HPDA, Conjoining Big Data with High Performance Computing (HPC)

By CIOReview | Friday, September 9, 2016
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What does artificial limbs, baby food, scratch proof glasses and hand held vacuum cleaners have in common? They are all product offerings that spurred out of NASA space research. Embracing a similar transition, High Performance Computing (HPC), initially confined to government and research intensive domains such as cryptography, weather forecasting, and space exploration; found its use in the enterprise realm. As opposed to modeling or simulation, the financial services industry, in 1980s, became the first buyer of HPC technology for advanced data analytics.

The advent of big data propels the need for data analysis that demands best of super computer powered resources, or in other words, High Performance Data Analysis (HPDA); which promises enterprises the scalability for processing amounts of torrential data overflowing from web applications and APIs, gadgets and the relatively new (and rather virgin) entrants in the IoT ecosystem.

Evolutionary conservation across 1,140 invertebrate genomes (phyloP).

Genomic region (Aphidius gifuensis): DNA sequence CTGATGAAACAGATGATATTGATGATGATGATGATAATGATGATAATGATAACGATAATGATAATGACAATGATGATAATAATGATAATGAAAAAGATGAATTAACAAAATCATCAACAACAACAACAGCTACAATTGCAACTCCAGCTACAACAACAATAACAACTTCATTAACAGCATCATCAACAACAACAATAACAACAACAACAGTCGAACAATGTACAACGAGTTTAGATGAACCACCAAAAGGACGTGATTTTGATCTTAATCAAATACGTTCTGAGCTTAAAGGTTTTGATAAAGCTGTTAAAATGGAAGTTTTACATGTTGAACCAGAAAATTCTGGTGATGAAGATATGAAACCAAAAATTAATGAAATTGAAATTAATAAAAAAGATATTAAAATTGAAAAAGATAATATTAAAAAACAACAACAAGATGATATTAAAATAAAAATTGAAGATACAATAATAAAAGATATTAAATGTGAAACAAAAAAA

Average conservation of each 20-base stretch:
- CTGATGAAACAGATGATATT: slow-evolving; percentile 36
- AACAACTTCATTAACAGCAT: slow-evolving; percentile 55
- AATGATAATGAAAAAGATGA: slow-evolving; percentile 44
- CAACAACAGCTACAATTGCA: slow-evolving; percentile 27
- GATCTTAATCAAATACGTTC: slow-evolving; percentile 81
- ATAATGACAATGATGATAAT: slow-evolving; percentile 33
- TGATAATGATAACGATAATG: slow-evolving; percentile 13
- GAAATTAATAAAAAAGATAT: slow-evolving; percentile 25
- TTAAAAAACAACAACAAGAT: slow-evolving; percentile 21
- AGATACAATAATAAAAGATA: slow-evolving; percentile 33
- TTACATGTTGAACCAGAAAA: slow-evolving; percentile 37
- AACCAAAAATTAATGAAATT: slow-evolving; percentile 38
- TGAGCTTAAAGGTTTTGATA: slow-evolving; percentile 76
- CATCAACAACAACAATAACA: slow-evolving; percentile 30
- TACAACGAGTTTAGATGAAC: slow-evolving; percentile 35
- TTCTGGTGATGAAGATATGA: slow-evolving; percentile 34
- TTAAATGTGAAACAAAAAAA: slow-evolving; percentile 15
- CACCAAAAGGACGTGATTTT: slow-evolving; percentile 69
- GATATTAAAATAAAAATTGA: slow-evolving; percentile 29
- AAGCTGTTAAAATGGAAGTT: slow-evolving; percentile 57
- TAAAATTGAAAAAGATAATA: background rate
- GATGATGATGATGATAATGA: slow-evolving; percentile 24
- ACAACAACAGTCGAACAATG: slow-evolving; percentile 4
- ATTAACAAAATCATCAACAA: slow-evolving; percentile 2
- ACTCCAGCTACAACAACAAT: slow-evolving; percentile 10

Looking back, gathering analytics meant gaining insights from statistics. CIOs allotted a bunch of desktops installed with spreadsheet applications and dedicated part of workforce to gather insights from the firm’s historic data. This practice then evolved to a server and software level as data sources became increasingly decentralized and their nature, divergent. CIOs realized the possibilities of leveraging business intelligence to stay ahead in an already spiraling and competitive market. Depending upon the size of business and potential gains, at some point, instances where insights from big data are heavily dependent on constraints such as time or complex querying, demanded faster computing. And HPDA was the answer.

Considering a use case for instance, PayPal, by employing HPC was able to detect fraud even before it hit the credit card while it would have taken up to two weeks to detect it with the existent technology that was in use. According to International Data Corporation (IDC), the move has saved PayPal more than $700 million and has also enabled the company to perform predictive fraud analysis. PayPal has since extended HPC use to affinity marketing and management of the company’s general IT infrastructure. IDC forecasts that revenue for HPDA-focused servers will grow robustly (13.3 percent CAGR) to reach $2.7 billion in 2017 while HPDA storage revenue will approach $800 million.